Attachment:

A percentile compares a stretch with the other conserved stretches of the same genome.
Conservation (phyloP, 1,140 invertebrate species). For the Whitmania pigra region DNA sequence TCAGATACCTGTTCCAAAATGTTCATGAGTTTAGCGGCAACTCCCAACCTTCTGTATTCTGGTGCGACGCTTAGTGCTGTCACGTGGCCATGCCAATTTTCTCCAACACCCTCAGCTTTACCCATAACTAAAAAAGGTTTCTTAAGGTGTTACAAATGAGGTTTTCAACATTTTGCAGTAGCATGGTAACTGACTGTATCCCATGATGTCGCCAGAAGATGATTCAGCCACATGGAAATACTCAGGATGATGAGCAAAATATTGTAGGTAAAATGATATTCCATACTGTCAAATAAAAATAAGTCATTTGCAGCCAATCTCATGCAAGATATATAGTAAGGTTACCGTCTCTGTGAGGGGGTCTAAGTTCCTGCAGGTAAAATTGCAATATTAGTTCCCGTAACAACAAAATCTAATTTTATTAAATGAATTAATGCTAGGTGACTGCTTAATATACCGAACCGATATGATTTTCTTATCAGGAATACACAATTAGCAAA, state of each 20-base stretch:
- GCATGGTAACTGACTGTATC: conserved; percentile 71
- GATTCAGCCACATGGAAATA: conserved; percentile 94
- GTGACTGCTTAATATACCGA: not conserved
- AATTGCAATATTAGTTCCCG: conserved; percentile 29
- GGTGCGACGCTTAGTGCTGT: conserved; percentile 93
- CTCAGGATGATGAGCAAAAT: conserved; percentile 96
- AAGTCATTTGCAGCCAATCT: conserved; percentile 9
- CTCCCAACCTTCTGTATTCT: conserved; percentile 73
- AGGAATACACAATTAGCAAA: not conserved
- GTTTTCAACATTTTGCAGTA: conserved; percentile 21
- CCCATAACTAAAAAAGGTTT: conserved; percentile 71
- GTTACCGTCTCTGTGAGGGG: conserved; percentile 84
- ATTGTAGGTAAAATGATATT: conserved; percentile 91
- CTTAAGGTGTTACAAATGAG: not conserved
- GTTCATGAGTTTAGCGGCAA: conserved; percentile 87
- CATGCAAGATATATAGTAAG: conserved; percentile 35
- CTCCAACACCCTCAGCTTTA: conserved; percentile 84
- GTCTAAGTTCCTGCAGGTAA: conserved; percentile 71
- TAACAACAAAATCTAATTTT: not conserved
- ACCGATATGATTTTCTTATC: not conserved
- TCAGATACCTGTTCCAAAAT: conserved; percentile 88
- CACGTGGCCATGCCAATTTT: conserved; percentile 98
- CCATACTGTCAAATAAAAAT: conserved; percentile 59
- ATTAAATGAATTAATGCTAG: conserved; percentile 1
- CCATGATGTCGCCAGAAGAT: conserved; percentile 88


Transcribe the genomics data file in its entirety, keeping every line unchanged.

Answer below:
A percentile compares a stretch with the other conserved stretches of the same genome.
Conservation (phyloP, 1,140 invertebrate species). For the Whitmania pigra region DNA sequence TCAGATACCTGTTCCAAAATGTTCATGAGTTTAGCGGCAACTCCCAACCTTCTGTATTCTGGTGCGACGCTTAGTGCTGTCACGTGGCCATGCCAATTTTCTCCAACACCCTCAGCTTTACCCATAACTAAAAAAGGTTTCTTAAGGTGTTACAAATGAGGTTTTCAACATTTTGCAGTAGCATGGTAACTGACTGTATCCCATGATGTCGCCAGAAGATGATTCAGCCACATGGAAATACTCAGGATGATGAGCAAAATATTGTAGGTAAAATGATATTCCATACTGTCAAATAAAAATAAGTCATTTGCAGCCAATCTCATGCAAGATATATAGTAAGGTTACCGTCTCTGTGAGGGGGTCTAAGTTCCTGCAGGTAAAATTGCAATATTAGTTCCCGTAACAACAAAATCTAATTTTATTAAATGAATTAATGCTAGGTGACTGCTTAATATACCGAACCGATATGATTTTCTTATCAGGAATACACAATTAGCAAA, state of each 20-base stretch:
- GCATGGTAACTGACTGTATC: conserved; percentile 71
- GATTCAGCCACATGGAAATA: conserved; percentile 94
- GTGACTGCTTAATATACCGA: not conserved
- AATTGCAATATTAGTTCCCG: conserved; percentile 29
- GGTGCGACGCTTAGTGCTGT: conserved; percentile 93
- CTCAGGATGATGAGCAAAAT: conserved; percentile 96
- AAGTCATTTGCAGCCAATCT: conserved; percentile 9
- CTCCCAACCTTCTGTATTCT: conserved; percentile 73
- AGGAATACACAATTAGCAAA: not conserved
- GTTTTCAACATTTTGCAGTA: conserved; percentile 21
- CCCATAACTAAAAAAGGTTT: conserved; percentile 71
- GTTACCGTCTCTGTGAGGGG: conserved; percentile 84
- ATTGTAGGTAAAATGATATT: conserved; percentile 91
- CTTAAGGTGTTACAAATGAG: not conserved
- GTTCATGAGTTTAGCGGCAA: conserved; percentile 87
- CATGCAAGATATATAGTAAG: conserved; percentile 35
- CTCCAACACCCTCAGCTTTA: conserved; percentile 84
- GTCTAAGTTCCTGCAGGTAA: conserved; percentile 71
- TAACAACAAAATCTAATTTT: not conserved
- ACCGATATGATTTTCTTATC: not conserved
- TCAGATACCTGTTCCAAAAT: conserved; percentile 88
- CACGTGGCCATGCCAATTTT: conserved; percentile 98
- CCATACTGTCAAATAAAAAT: conserved; percentile 59
- ATTAAATGAATTAATGCTAG: conserved; percentile 1
- CCATGATGTCGCCAGAAGAT: conserved; percentile 88